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AVrecon malware infects 70,000 Linux routers


Since at least May 2021, stealthy Linux malware called AVrecon was used to infect over 70,000 Linux-based small office/home office (SOHO) routers to a botnet designed to steal bandwidth and provide a hidden residential proxy service.

This allows its operators to hide a wide spectrum of malicious activities, from digital advertising fraud to password spraying.

According to Lumen’s Black Lotus Labs threat research team, while the AVrecon remote access trojan (RAT) compromised over 70,000 devices, only 40,000 were added to the botnet after gaining persistence.

The malware has largely managed to evade detection since it was first spotted in May 2021 when it was targeting Netgear routers. Since then, it went undetected for over two years, slowly ensnaring new bots and growing into one of the largest SOHO router-targeting botnets discovered in recent years.

“We suspect the threat actor focused on the type of SOHO devices users would be less likely to patch against common vulnerabilities and exposures (CVEs),” Black Lotus Labs said.

“Instead of using this botnet for a quick payout, the operators maintained a more temperate approach and were able to operate undetected for more than two years. Due to the surreptitious nature of the malware, owners of infected machines rarely notice any service disruption or loss of bandwidth.”

Once infected, the malware sends the compromised router’s info to an embedded command-and-control (C2) server. After contact making contact, the hacked machine is instructed to establish communication with an independent group of servers, known as second-stage C2 servers.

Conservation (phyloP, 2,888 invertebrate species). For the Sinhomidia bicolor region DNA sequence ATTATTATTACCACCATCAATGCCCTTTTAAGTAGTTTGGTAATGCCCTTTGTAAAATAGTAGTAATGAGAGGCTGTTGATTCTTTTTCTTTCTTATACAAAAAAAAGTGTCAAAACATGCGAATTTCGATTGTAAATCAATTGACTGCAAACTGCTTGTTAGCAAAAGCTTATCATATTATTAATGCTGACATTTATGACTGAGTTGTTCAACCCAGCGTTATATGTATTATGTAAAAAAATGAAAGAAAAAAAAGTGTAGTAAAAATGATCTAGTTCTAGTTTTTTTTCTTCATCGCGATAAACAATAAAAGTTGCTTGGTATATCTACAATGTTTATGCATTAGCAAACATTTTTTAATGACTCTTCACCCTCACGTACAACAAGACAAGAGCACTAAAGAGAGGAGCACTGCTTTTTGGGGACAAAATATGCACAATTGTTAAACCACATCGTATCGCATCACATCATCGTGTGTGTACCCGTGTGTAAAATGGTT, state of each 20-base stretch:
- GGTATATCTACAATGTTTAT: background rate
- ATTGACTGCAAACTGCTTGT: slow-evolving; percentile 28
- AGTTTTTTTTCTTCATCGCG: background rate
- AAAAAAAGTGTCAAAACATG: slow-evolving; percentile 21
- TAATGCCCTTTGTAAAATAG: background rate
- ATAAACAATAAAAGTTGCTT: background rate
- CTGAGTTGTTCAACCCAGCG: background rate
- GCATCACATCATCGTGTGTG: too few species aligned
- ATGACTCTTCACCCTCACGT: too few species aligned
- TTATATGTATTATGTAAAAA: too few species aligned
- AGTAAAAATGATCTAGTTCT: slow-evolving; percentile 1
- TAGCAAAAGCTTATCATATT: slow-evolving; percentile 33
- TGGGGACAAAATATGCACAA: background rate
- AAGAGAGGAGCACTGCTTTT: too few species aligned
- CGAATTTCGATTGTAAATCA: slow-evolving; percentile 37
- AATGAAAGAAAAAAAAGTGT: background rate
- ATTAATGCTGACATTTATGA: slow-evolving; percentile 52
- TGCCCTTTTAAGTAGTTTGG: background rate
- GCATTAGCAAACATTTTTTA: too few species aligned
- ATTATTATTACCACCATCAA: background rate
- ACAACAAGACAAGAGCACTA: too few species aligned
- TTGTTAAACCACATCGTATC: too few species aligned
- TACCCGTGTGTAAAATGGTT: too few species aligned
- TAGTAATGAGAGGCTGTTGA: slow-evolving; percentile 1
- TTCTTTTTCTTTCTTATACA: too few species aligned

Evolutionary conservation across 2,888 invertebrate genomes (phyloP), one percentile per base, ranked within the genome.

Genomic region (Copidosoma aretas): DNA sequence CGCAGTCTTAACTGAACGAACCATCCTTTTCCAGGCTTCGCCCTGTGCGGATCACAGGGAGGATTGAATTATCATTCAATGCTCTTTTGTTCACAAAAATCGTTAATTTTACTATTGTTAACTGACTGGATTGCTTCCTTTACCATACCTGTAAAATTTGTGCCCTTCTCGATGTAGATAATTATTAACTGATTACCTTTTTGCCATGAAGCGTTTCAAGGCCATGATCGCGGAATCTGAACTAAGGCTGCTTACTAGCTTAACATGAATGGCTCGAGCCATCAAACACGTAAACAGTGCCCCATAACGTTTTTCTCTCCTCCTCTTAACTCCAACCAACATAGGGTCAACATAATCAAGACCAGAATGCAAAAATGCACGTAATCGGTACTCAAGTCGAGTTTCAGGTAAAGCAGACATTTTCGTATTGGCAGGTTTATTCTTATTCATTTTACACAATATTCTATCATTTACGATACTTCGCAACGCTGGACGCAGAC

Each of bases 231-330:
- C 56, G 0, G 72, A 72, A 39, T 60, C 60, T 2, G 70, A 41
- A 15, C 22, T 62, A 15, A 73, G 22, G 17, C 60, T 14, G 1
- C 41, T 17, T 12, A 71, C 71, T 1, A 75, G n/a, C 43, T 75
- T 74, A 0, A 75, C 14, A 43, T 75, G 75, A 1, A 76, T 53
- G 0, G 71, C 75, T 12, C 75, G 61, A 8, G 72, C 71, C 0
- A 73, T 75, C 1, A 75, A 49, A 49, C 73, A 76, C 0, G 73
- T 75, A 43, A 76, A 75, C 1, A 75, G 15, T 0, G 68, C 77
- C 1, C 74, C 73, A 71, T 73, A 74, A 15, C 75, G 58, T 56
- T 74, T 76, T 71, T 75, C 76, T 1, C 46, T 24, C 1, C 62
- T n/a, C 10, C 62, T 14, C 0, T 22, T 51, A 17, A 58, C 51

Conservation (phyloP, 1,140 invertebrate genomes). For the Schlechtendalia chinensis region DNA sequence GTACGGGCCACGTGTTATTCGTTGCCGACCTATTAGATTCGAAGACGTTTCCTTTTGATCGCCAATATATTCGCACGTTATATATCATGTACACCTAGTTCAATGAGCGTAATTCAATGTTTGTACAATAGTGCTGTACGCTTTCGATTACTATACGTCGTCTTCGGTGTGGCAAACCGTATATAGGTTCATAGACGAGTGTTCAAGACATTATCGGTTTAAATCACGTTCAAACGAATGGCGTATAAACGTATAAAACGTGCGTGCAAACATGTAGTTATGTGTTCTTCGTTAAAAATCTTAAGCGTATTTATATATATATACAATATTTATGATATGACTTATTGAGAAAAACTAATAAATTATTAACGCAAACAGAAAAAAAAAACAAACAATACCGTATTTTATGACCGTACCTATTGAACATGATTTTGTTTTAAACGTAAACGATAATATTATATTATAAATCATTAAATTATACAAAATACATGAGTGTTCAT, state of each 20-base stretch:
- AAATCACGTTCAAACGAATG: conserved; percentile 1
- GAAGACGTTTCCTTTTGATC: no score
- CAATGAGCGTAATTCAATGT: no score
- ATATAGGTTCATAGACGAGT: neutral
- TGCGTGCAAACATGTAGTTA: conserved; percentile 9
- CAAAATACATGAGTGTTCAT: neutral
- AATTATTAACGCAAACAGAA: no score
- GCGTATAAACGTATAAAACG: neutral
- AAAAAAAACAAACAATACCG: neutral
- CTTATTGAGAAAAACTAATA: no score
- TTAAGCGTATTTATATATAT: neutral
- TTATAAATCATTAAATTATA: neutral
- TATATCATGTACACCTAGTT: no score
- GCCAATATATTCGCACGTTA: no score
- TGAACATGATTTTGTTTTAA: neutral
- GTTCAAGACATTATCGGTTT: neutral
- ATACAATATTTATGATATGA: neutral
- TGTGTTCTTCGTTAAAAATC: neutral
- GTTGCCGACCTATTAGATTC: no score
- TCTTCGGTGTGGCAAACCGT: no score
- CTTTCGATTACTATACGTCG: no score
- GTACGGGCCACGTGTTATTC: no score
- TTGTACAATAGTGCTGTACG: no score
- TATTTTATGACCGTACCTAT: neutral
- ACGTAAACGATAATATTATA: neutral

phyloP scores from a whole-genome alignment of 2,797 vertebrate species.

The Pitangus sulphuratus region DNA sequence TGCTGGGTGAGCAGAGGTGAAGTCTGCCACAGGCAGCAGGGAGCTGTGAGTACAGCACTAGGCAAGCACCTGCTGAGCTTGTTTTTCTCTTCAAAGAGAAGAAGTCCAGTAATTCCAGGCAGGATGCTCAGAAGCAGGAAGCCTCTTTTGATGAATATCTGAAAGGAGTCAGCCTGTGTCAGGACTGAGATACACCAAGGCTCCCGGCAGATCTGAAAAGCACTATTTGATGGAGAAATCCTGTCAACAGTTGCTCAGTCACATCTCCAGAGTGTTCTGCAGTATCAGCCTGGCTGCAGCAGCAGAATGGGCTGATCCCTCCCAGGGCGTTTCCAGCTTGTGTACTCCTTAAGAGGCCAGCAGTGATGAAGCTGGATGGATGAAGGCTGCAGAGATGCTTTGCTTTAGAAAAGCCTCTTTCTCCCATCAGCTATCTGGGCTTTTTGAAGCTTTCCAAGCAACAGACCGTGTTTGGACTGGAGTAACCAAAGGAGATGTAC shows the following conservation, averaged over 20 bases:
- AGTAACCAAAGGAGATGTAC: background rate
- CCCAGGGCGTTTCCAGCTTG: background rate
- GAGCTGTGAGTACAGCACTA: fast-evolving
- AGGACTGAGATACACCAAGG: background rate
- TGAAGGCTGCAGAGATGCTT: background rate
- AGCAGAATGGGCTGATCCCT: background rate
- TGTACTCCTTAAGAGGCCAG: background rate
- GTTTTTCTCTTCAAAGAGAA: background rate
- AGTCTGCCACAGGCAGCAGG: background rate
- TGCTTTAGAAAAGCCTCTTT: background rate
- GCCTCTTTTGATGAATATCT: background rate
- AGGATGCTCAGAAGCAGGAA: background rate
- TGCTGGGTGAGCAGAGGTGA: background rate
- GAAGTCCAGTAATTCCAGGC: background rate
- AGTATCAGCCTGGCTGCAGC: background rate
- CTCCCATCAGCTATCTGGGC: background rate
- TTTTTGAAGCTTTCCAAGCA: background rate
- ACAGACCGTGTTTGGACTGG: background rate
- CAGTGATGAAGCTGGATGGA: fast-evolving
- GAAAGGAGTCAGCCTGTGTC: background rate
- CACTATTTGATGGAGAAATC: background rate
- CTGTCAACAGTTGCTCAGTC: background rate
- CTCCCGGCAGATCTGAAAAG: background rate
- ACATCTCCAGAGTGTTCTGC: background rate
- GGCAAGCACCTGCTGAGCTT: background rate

The security researchers found 15 such second-stage control servers, which have been operational since at least October 2021, based on x.509 certificate information.

Lumen’s Black Lotus security team also addressed the AVrecon threat by null-routing the botnet’s command-and-control (C2) server across their backbone network.

This effectively severed the connection between the malicious botnet and its central control server, significantly impeding its capacity to execute harmful activities.

“The use of encryption prevents us from commenting on the results of successful password spraying attempts; however, we have null-routed the command and control (C2) nodes and impeded traffic through the proxy servers, which rendered the botnet inert across the Lumen backbone,” Black Lotus Labs said.

AVrecon malware

In a recently issued binding operational directive (BOD) published last month, CISA ordered U.S. federal agencies to secure Internet-exposed networking equipment (including SOHO routers) within 14 days of discovery to block potential breach attempts.

Successful compromise of such devices would enable the threat actors to add the hacked routers to their attack infrastructure and provide them with a launchpad for lateral movement into their internal networks, as CISA warned.

The severity of this threat stems from the fact that SOHO routers typically reside beyond the confines of the conventional security perimeter, greatly diminishing defenders’ ability to detect malicious activities.

The Volt Typhoon Chinese cyberespionage group used a similar tactic to build a covert proxy network out of hacked ASUS, Cisco, D-Link, Netgear, FatPipe, and Zyxel SOHO network equipment to hide their malicious activity within legitimate network traffic, according to a joint advisory published by Five Eyes cybersecurity agencies (including the FBI, NSA, and CISA) in May.

The covert proxy network was used by the Chinese state hackers to target critical infrastructure organizations across the United States since at least mid-2021.

“Threat actors are using AVrecon to proxy traffic and to engage in malicious activity like password spraying. This is different from the direct network targeting we saw with our other router-based malware discoveries,” said Michelle Lee, threat intelligence director of Lumen Black Lotus Labs.

“Defenders should be aware that such malicious activity can originate from what appears to be a residential IP address in a country other than the actual origin, and traffic from compromised IP addresses will bypass firewall rules such as geofencing and ASN-based blocking.”


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